I was working on a similar patch a few years ago (
http://lists.llvm.org/pipermail/cfe-dev/2012-July/023090.html
<https://urldefense.proofpoint.com/v2/url?u=http-3A__lists.llvm.org_pipermail_cfe-2Ddev_2012-2DJuly_023090.html&d=CwMFaQ&c=5VD0RTtNlTh3ycd41b3MUw&r=t4UJXwtMcIwGvgOaMqGzrQ&m=c8D9-z1QyfRWobwgBlnojB0yAu4P3Ve2-Wk9Z4vAxjg&s=5yrhYcvssUCiHzENOa2jFtUbhJNW1jTrGLKAnlJLkuQ&e=> is
the start of a very long thread). Does realpath really give the real case
on unix? My understanding is that it doesn’t. I had to resort to reading
the directory listings and comparing entries. And of course readdir is even
slower. I could only ever get decent performance by aggressively caching
the directory listings. In the end it got too complicated and wasn’t
entirely convinced that performance would ever be good enough to warrant
the addition. I was mostly interested in Mac though. Maybe it’s a different
story on Windows.

I haven't been able to successfully mount a case-insensitive file system
on my Linux VM,

This should do it:

  fallocate -l 3g mydisk
  mkfs.vfat mydisk
  mkdir mountdir
  sudo mount mydisk mountdir

I have an initial cut at patch that issues a warning when a file is #included on a case-insensitive file system that would not be found on a case-sensitive system. Is there interest?

Since this is a hard problem to solve perfectly, I have opted for a strategy that is efficient and conservative about issuing diagnostics. That is, it shouldn't give false positives, but it will fail to diagnose some non-portable paths. On *nix
systems, the low-level APIs that stat and open files get an extra call to ::realpath, and the result is cached along with the rest of the file metadata. […]

I was working on a similar patch a few years ago (http://lists.llvm.org/pipermail/cfe-dev/2012-July/023090.html is
the start of a very long thread). Does realpath really give the real case on unix? My understanding is that it doesn’t. [...]

I haven't been able to successfully mount a case-insensitive file system on my Linux VM, so I haven't specifically tested this. On Mac, realpath gets the case right, but it's not needed since it has fcntl/F_GETPATH, which I've discovered is faster. In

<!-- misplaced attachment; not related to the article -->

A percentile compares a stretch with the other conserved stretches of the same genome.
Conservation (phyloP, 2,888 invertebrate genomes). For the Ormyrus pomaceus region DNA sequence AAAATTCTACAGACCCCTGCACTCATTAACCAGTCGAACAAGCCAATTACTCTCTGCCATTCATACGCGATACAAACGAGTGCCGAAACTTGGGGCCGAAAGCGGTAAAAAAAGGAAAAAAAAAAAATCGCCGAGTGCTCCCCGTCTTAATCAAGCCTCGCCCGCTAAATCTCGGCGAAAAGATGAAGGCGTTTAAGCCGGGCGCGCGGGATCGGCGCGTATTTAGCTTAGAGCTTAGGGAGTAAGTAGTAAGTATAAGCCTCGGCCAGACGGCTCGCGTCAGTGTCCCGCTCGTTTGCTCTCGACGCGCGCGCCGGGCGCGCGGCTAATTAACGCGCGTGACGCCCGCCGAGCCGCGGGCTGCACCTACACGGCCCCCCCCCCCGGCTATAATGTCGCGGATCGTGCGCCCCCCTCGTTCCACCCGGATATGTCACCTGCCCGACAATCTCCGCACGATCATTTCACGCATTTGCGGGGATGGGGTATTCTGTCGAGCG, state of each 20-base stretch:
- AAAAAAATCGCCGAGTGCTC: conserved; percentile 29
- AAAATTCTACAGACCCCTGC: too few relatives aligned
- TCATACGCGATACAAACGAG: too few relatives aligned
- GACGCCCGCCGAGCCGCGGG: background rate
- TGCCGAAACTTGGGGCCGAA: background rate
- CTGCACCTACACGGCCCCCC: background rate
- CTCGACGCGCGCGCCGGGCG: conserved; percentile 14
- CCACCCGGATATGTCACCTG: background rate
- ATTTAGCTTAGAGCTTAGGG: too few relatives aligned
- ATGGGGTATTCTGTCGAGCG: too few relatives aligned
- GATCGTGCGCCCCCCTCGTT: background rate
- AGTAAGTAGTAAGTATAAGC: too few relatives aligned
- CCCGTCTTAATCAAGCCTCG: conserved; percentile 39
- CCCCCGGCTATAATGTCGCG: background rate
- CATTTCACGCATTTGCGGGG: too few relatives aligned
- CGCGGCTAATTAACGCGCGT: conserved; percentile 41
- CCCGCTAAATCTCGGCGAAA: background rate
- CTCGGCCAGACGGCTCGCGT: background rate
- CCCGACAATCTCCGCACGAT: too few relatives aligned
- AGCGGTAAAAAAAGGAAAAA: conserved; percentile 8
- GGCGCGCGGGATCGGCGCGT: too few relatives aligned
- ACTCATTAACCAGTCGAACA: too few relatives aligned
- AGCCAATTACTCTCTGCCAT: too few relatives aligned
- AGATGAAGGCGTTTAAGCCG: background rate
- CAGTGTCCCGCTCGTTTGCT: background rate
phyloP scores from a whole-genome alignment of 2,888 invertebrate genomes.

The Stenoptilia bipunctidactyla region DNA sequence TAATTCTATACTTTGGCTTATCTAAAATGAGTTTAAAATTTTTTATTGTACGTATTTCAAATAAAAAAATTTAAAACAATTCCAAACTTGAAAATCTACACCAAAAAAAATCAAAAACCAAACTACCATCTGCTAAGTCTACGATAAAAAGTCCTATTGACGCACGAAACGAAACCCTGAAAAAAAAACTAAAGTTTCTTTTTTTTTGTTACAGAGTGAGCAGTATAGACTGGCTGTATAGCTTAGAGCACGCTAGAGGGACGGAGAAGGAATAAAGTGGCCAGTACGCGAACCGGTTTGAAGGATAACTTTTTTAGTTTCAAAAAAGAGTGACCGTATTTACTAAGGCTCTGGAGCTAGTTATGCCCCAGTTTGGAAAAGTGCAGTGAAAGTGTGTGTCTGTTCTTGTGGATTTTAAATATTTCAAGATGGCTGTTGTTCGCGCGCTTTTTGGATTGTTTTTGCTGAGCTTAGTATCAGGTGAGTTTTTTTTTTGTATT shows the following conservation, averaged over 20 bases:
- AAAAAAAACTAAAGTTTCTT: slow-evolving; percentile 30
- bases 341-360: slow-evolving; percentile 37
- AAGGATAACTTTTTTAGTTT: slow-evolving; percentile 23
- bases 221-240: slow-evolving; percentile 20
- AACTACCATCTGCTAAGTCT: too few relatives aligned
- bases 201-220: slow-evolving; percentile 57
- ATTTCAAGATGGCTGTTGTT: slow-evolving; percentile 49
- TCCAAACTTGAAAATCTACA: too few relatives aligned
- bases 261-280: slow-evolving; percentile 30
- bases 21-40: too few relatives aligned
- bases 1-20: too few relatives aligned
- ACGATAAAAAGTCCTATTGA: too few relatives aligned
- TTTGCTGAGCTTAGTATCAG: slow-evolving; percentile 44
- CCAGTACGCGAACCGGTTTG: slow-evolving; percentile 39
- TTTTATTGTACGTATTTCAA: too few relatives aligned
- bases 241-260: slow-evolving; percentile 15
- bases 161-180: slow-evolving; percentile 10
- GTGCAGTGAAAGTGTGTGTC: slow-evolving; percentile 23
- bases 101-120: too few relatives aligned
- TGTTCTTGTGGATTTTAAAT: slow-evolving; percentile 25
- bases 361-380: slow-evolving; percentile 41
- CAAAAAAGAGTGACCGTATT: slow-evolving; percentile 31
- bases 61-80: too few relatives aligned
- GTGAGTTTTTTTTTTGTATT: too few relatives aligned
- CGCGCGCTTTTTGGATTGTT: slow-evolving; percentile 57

my tests, realpath does not get the right case on Cygwin.

And now that I've (finally!) been able to test this on Linux, I can confirm what Jason said: on Linux, realpath does *not* give the correct case. However, most *nixes besides MacOS have /proc, and ...

On *nixes that have /proc, it's possible to readlink on /proc/self/fd/$FD once the file is opened, and that
should give the properly cased filename.

^^^^ I have also confirmed this. ^^^^ :slight_smile:

I have reimplemented this feature with an eye to performance. I now have it down to 2-3% perf regression in the preprocessor, which I hope is acceptable. I have benchmarked perf on MacOS (with Cocoa.h), Linux (with all of Boost.Spirit), and Windows (with Windows.h). For the record, Windows.h is terrible about properly casing its #includes. :slight_smile:

Incorrectly cased #includes are diagnosed on MacOS, Windows, and on Linux (for case-insensitive file systems). They are even diagnosed in Cygwin. They will not be diagnosed on *nix-like systems that don't have either F_GETPATH (like MacOS) or a mounted /proc filesystem.

Comments welcome.

Eric

P.S. I'm still working on getting clang's tests to run on Windows, so this hasn't been tested there.

llvm.patch (4.11 KB)

clang.patch (52.8 KB)

Any thoughts about this patch? Are folks here still interested? (Sending updated patch with --ignore-space-change.)

\e

clang.patch (15.9 KB)

llvm.patch (4.11 KB)

Hi Eric,

I measured it locally and it doesn't seem to introduce any significant
compile time slowdown. Ideally this should be guarded by a flag so
that we can avoid any potential compile time issue; although there's a
flag declaration in the patch, I don't see it getting used to guard
the warning.

The patch is definitely interesting. I would like to measure it once
more after it gets properly reviewed though.
Can you upload your patches to http://reviews.llvm.org? Please add me
as a reviewer.

Please leave the trailing space / cosmetic fixes out of the patch, it
becomes much easier to review.

Thanks,

Any thoughts about this patch? Are folks here still interested? (Sending updated patch with --ignore-space-change.)

(Relaying second-hand information here). On OS X, I think realpath and
F_GETPATH actually return something from an xnu cache which may or may
not match the case of the underlying file depending on recent
operations.

Apparently for HFS filesystems, apparently fgetattrlist(ATTR_CMN_NAME)
will work, but even that's not guaranteed on all case-insensitive
filesystems (yet?).

Cheers.

Tim.